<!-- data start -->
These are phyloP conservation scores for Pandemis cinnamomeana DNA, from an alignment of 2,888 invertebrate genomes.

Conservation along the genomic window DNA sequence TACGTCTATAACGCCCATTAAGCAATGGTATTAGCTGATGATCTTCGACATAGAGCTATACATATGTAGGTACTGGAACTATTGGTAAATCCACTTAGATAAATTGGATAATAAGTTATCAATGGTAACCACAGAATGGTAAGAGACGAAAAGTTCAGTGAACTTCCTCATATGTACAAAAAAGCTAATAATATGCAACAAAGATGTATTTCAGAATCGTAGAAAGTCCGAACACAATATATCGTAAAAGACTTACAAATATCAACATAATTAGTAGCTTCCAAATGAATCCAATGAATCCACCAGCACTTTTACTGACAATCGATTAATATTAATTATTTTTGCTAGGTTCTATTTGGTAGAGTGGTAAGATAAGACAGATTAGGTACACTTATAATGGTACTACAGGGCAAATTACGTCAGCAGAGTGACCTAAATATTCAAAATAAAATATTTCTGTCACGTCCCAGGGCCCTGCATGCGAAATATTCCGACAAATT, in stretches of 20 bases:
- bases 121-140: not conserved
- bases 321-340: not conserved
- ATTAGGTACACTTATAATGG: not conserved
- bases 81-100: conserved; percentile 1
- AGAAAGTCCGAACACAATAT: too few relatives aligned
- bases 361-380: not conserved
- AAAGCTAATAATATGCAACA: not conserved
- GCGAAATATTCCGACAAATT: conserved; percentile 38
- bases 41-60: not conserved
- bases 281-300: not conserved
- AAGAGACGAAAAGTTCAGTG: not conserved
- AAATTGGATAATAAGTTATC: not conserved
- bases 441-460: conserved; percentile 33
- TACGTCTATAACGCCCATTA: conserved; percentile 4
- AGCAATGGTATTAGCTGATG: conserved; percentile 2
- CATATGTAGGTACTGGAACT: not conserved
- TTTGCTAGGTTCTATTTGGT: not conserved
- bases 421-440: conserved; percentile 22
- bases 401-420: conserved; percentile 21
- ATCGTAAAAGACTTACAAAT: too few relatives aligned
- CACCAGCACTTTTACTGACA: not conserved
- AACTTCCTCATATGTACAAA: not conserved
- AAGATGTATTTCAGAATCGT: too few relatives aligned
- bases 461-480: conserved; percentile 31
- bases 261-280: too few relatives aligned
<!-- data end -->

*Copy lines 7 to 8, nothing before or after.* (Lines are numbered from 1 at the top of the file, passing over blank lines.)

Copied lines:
- AGAAAGTCCGAACACAATAT: too few relatives aligned
- bases 361-380: not conserved